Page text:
A second source of non-uniformity can be due to limited ion beam size. This may cause outer regions of the substrate to receive less ions than the inner ones, so the deposition rate can tend to roll off towards the edge. Here, the affected area can grow larger as the distance between the ion source and the substrate increases. Therefore, there can be a trade-off between cell pattern at short distance and the roll-off at longer distance. The radial non-uniformity can be augmented by the fact that even when each cell of the ion source receives the same gas flow, the gas pressure can tend to be higher at the center of the source. This pressure non-uniformity can be bigger at higher pumping speeds because the substrate presents an obstacle to the gas flow. The non-uniform gas pressure can increase the deposition rate roll-off from the substrate center outwards. Accordingly, some embodiments of the present invention provide systems for source-substrate distance optimization and the use of field-installable circular barriers inside the ion source that can redistribute or constrict gas pressure radially so that outer cells may receive more gas this partially mitigating the above mentioned roll-off effect.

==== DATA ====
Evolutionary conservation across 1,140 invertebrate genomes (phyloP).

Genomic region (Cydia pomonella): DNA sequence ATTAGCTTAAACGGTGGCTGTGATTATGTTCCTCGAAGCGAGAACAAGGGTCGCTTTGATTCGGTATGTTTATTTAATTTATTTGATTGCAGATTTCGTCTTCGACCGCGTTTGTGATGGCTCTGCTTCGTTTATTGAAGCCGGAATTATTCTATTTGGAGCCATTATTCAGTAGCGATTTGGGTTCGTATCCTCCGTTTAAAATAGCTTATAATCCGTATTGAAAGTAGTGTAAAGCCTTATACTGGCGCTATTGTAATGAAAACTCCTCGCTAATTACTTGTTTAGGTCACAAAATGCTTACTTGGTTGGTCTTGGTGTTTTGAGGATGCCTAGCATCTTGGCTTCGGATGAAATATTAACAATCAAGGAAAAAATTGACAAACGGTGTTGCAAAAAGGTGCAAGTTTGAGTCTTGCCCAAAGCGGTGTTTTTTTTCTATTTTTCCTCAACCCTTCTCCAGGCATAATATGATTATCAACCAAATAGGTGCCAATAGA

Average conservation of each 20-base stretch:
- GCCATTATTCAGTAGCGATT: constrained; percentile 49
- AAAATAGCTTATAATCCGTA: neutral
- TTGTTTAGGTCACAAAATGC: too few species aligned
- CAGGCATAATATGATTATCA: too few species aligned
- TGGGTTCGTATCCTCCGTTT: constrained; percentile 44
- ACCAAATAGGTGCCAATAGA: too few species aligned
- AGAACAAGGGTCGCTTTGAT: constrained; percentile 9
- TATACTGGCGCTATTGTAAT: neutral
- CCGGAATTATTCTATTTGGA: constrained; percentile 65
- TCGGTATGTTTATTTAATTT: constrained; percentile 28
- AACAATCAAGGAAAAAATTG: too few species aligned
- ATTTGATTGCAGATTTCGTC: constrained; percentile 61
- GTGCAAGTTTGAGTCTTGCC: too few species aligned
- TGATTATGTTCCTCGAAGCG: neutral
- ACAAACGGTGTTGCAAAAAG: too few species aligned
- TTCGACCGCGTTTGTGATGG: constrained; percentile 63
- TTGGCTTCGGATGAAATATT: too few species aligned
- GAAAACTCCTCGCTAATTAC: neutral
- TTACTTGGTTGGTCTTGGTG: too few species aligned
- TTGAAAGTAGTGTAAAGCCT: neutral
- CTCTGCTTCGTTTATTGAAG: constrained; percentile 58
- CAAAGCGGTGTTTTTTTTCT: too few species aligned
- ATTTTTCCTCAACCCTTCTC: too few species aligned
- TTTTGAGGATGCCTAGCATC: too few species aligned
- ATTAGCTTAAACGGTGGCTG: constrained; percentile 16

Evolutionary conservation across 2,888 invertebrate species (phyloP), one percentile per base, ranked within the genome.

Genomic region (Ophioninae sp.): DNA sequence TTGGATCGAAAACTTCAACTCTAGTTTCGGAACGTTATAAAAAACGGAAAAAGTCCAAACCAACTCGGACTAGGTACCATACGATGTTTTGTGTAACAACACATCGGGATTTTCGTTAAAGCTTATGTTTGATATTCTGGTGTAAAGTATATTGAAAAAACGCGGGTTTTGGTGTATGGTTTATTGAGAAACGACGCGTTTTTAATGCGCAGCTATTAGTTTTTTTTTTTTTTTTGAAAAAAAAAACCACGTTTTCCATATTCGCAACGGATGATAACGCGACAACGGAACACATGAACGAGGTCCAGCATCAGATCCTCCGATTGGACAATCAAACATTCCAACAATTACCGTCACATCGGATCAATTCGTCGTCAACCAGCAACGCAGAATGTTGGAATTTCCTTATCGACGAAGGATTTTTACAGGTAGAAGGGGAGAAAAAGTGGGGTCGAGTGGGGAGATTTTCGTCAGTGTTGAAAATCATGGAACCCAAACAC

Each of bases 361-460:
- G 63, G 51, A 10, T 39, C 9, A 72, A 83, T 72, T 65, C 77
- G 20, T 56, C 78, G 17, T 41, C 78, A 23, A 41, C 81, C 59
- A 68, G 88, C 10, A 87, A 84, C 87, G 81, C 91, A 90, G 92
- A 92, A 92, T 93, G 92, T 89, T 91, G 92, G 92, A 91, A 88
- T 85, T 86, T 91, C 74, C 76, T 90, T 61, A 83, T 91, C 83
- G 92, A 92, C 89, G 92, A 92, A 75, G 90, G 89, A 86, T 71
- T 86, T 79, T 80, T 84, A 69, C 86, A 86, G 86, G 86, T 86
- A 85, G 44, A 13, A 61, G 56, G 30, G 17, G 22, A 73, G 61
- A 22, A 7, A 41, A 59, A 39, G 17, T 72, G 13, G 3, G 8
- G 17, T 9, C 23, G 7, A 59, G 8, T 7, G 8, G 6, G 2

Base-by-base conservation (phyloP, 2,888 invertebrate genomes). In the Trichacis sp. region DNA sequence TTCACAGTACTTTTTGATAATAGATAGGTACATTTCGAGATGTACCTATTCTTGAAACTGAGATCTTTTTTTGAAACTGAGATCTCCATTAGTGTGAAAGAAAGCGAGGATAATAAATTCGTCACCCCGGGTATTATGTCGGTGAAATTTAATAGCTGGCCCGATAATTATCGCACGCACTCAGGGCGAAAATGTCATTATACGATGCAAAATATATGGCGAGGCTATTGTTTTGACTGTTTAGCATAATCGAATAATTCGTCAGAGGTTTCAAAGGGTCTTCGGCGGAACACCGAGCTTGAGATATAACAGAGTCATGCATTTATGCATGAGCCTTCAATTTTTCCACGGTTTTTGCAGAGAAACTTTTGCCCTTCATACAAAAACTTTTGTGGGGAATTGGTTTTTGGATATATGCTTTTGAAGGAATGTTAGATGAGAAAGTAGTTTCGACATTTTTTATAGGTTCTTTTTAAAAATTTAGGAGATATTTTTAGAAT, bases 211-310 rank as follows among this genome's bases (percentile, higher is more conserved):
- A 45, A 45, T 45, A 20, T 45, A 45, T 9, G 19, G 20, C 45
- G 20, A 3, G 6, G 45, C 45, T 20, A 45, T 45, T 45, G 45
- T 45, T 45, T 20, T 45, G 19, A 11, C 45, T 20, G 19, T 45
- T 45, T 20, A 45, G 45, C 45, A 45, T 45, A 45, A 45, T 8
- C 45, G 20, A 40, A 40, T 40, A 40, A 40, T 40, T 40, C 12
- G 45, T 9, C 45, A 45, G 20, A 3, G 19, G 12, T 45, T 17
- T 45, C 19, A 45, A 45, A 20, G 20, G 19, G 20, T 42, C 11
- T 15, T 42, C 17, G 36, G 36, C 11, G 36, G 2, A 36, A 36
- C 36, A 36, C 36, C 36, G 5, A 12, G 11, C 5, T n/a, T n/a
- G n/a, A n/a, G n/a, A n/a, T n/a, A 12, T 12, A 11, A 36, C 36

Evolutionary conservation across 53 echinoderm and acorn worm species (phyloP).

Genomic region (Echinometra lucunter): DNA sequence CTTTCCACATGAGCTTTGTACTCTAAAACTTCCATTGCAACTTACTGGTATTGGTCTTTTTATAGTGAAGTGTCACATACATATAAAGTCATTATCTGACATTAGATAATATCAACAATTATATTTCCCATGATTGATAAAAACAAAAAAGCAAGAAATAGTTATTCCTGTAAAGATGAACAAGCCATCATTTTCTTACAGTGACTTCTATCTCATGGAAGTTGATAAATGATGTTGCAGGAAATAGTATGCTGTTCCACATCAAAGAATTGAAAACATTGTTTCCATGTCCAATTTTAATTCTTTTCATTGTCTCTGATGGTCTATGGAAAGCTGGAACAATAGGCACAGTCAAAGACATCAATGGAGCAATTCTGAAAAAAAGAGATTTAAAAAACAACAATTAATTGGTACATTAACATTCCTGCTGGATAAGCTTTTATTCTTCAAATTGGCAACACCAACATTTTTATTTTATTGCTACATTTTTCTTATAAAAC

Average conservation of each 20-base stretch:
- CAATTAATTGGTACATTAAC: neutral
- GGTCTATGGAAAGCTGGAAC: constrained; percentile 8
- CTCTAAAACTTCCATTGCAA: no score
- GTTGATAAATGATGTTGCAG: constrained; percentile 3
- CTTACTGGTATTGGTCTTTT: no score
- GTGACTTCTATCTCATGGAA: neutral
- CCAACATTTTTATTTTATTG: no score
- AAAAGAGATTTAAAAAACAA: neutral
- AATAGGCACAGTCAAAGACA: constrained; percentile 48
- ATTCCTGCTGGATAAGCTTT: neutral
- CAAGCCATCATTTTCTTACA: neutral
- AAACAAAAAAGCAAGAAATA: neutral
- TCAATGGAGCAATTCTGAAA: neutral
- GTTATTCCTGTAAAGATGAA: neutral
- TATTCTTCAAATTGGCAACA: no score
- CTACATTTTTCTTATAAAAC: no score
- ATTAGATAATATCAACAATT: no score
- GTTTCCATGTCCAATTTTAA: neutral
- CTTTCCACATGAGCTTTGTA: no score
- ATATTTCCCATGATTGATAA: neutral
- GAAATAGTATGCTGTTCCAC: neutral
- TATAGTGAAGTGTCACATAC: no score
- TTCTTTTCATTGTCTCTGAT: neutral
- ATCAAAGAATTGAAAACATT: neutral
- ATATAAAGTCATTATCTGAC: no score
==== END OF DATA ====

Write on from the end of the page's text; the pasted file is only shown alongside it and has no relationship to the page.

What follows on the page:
As mentioned earlier, this invention can be embodied in a number of ways. In addition, each of the various elements of the invention and claims may also be achieved in a variety of manners. This disclosure should be understood to encompass each such variation, be it a variation of am embodiment of any apparatus embodiment, a method or process embodiment, or even merely a variation of any element of these. Particularly, it should be understood that as the disclosure relates to elements of the invention, the words for each element may be expressed by equivalent apparatus terms or method terms—even if only the function or result is the same. Such equivalent, broader, or even more generic terms should be considered to be encompassed in the description of each element or action. Such terms can be substituted where desired to make explicit the implicitly broad coverage to which this invention in entitled. As but one example, it should be understood that all action may be expressed as means for taking that action or as an element which causes that action. Similarly, each physical element disclosed should be understood to encompass a disclosure of the action which that physical element facilitates. Regarding this last aspect, the disclosure of a “supply” should be understood to encompass disclosure of the act of “supplying”—whether explicitly discussed or not—and, conversely, were there are only disclosure of the act of “supplying”, such disclosure should be understood to encompass disclosure of a “supply.” Such changes and alternative terms are to be explicitly included in the description.